Fibromyalgia (Fibrositis / Myofascial Pain) is a syndrome involving muscular (myo) pain (-algia) and stiffness, which is usually considered to be a form of arthritis.
Sufferers are often dismissed as malingerers, as definitive clinical findings may be absent. It is a source of considerable frustration for both clinicians and patients.
Basically, the sufferer may complain of tenderness at any site the examiner touches. In order to rule out malingerers, certain sites (12 - 14 in number) have become definitive and a measuring instrument (algometer) has been developed.
Current terminology demands that fibromyalgia sufferers have tenderness at certain sites, whereas myofascial pain sufferers have trigger points, referring pain elsewhere. However, even clinicians are confused about diagnosing these conditions, under any name, or classification.
Tension and bad posture seem to accompany the condition. Sufferers may also have chronic fatigue syndrome, or Epstein Barr Virus.
Basically, a tender spot in a muscle becomes established. If upon palpation, the pain may shoot from this spot (for example the trapezius) into an adjoining area (e.g. headache). In which case some authorities believe it should be reclassified as a trigger point and be termed “myofascial pain syndrome”, instead of fibromyalgia.
Signs & Symptoms
Classically, there will be extreme tenderness upon palpation at multiple sites, especially the neck and shoulder. Movement will be difficult, painful and characteristically stiff.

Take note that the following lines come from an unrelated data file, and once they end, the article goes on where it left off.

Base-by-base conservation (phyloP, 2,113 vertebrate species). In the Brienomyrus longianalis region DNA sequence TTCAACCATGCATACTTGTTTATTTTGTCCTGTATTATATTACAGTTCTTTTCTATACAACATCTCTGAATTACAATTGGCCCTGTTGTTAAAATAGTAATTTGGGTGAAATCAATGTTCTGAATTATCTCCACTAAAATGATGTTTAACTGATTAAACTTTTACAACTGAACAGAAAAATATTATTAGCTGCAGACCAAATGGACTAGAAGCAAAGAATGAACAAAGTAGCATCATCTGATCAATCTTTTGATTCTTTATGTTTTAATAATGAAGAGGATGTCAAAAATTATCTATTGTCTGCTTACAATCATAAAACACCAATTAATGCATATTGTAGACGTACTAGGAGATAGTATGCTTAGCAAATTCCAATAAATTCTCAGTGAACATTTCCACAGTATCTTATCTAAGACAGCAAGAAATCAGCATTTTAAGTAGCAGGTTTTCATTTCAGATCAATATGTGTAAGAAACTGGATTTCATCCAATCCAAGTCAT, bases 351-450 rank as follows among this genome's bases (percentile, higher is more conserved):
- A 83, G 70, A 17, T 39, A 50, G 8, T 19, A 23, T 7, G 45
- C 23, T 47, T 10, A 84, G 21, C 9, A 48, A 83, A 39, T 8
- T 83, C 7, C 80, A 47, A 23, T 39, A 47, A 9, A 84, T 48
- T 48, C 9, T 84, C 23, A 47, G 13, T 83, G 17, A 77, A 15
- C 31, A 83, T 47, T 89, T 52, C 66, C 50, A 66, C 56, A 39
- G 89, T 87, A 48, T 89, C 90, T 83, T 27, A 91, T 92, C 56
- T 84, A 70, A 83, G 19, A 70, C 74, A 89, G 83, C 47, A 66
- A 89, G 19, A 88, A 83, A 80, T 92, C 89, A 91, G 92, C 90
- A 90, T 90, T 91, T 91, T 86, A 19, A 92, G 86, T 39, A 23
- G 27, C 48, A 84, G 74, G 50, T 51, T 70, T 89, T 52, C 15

In some respects the symptoms are the same as with delayed onset muscular soreness after a heavy workout, except that there was no workout and the soreness never goes away.
The muscular soreness will often correspond closely with the trigger points identified by several authorities, notably Travell and Simons. The distinguishing characteristic, is that trigger points refer pain elsewhere.
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Nutrients for Brain Support
B Complex 100 mg tid (Or Injections) Bioflavonoids* CoQ10 75 mg Lecithin* Malic Acid & Magnesium Manganese 5 mg Proanthocyanidins* Selenium* Vitamin A 10,000 IU Vitamin C 5,000 - 10,000 mg Vitamin E 400 IU
*Please refer to the respective topic for specific nutrient amounts.
Note: All amounts are in addition to those supplements having a Recommended Dietary Allowance (RDA). Due to individual needs, one must always be aware of a possible undetermined effect when taking nutritional supplements. If any disturbances from the use of a particular supplement should occur, stop its use immediately and seek the care of a qualified health care professional.
Drugs are the primary allopathic therapy to control the pain and inflammation associated with forms of Arthritis.
Most of the drugs diminish the production of prostaglandins, produced by the inflammatory process. [Vitamin E is a natural prostaglandin inhibitor.]
Today, the first line of attack comprises NSAIDs (Nonsteroidal anti-inflammatory drugs) including salicylates.
Side effects frequently include nutritional status.
Aspirin, for example, increases urinary excretion of vitamin C. Decreased vitamin status with respect to vitamin C as well as folate have been noted. There may also be extensive bleeding both with salicylates and other NSAIDs. An associated condition is anemia.
Methotrexate and Sulfasalazine (both used as NSAIDs) are associated with the greatest losses of folate and these drugs should be accompanied with daily supplements of folate.
Fluids help flush out toxins.
Organic apple juice is a good source of malic acid.
Some foods, containing solanine, may aggravate the pain and discomfort, these foods include: green peppers, eggplant, tomatoes and white potatoes.